Title: Children of Blood and Bone
Author: Tomi Adeyemi
*mild spoilers below*
When Children of Blood and Bone first debuted, literary friends gushed that here was a new series to fill the void left by the Harry Potter series conclusion. I scoffed, certain that nothing could fill that soft ache — the magic of Harry Potter blended my childhood with great writing that cast new spells every time I reread them (for example, I was on my 12th read before I realized the Mirror of Erised was “desire” spelled backwards).
I admit, I was vaguely curious but highly skeptical — that is, until I saw the beautiful cover during my Christmas shopping. That was I became transfixed by the girl with the silver eyes.
Children of Blood and Bone is the first of in a trilogy to be written by Nigerian American author Tomi Adeyemi. Set in the fictional country of Orisha but steeped in Yoruba folklore and religion, the young adult novel follows Zélie, a young girl who remembers the night magic disappeared, taking her mother with it, and her brother Tzain. It follows Inan, the son of the king who suppressed a powerful culture, and his sister Amarie. Children of Blood and Bone tells the journey they each embark on to restore, or demolish, magic once and for all.
It is a story of bravery, defiance, family, and (predictably) love.
Adeyemi excels at creating a vast new world with a rich and vibrant history. The magic is infectious, mesmerizing readers within the first few pages. The characters leap from the page, each with their own distinct personalities. And the plot is action-filled, fast-paced. This is literally Black Girl Magic, and it is beautifully done.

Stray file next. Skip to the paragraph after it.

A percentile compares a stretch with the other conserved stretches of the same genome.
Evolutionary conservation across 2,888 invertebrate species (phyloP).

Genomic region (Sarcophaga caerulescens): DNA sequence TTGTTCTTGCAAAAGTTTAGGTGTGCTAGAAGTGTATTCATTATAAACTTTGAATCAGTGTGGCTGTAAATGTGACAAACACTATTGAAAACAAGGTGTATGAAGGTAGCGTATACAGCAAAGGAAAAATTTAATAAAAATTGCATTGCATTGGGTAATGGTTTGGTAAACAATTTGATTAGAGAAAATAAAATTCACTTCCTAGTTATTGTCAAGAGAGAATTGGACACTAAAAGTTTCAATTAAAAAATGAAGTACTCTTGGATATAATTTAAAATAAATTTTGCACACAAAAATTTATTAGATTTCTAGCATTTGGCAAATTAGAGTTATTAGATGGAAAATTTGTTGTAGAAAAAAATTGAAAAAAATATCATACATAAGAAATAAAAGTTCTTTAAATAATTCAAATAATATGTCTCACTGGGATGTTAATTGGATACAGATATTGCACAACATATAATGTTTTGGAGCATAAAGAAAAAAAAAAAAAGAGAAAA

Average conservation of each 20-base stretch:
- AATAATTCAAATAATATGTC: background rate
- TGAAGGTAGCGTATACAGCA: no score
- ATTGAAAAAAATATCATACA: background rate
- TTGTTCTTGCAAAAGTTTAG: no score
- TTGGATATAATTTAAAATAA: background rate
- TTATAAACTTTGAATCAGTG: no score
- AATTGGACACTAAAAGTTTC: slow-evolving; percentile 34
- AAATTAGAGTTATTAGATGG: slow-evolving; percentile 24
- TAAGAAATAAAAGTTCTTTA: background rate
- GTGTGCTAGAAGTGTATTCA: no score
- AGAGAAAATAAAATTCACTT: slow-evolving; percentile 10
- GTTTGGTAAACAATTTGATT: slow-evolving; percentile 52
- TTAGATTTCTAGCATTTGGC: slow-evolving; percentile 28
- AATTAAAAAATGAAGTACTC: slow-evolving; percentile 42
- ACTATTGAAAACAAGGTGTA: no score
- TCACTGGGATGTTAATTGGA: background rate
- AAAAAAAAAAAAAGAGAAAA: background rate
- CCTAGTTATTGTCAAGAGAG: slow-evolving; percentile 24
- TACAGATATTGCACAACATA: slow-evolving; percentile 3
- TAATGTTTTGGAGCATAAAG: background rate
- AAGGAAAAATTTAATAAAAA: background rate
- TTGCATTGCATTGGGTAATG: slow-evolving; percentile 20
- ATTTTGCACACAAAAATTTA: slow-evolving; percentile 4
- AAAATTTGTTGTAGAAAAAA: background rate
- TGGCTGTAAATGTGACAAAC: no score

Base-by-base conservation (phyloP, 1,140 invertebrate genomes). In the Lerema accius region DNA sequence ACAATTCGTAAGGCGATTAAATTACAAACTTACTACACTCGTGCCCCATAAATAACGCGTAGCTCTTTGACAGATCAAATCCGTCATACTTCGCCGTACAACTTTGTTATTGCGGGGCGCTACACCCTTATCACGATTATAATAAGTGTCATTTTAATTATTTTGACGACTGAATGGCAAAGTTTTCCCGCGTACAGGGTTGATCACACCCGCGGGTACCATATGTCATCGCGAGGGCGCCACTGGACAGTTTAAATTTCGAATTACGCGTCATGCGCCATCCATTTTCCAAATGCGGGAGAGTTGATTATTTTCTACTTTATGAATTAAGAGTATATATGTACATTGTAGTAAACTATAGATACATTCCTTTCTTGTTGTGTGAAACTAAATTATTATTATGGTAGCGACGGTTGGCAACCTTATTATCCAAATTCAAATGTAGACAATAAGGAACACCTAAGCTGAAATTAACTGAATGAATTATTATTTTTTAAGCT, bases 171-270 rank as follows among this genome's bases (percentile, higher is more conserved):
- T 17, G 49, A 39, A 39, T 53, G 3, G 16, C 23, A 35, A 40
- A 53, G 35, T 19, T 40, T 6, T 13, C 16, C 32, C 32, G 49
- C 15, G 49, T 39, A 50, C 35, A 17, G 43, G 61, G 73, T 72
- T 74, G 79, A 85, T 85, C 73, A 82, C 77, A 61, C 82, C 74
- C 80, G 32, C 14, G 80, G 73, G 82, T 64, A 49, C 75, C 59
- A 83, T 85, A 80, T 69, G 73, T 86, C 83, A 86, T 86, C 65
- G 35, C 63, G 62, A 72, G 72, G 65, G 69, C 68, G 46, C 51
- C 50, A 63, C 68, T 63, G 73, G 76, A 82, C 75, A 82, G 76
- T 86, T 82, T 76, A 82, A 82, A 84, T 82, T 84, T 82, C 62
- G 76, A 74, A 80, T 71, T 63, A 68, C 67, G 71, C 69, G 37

But because there is such a lushness to Adeyemi’s initial creation, it is jolting when Adeyemi dips into present-day mentalities and actions. With the stakes of the country so high, the two love stories seem contrived. And the world-building, so beautifully done in the beginning, breaks down as the story progresses, with the central characters becoming too contemporary. Though America is never referenced, and the reader gets the sense this is set in another time altogether without modern technology, a character brushes off his shoulder with what I sensed as a Jay Z satisfication. And two lusty teenagers make a sexual innuedo that high school students everywhere have made.
As I said, the teenage love was predictable — I suppose it may be a prerequisite for most young adult stories now. And even though a part of me yelled at the novel for it (“Oh, come on? Really? We have time for this right now?!” I might have yelled once), Adeyemi redeems the novel in so many beautiful ways. For example, the subtle changing of the hair. And then, of course, the tumultous ending!
Though it does not have the magic of Harry Potter, Children of Blood and Bone comes with it’s own unique mysticism. I am excited for the sequel, Children of Virtue and Vengenence, set to be released on March 5, 2019.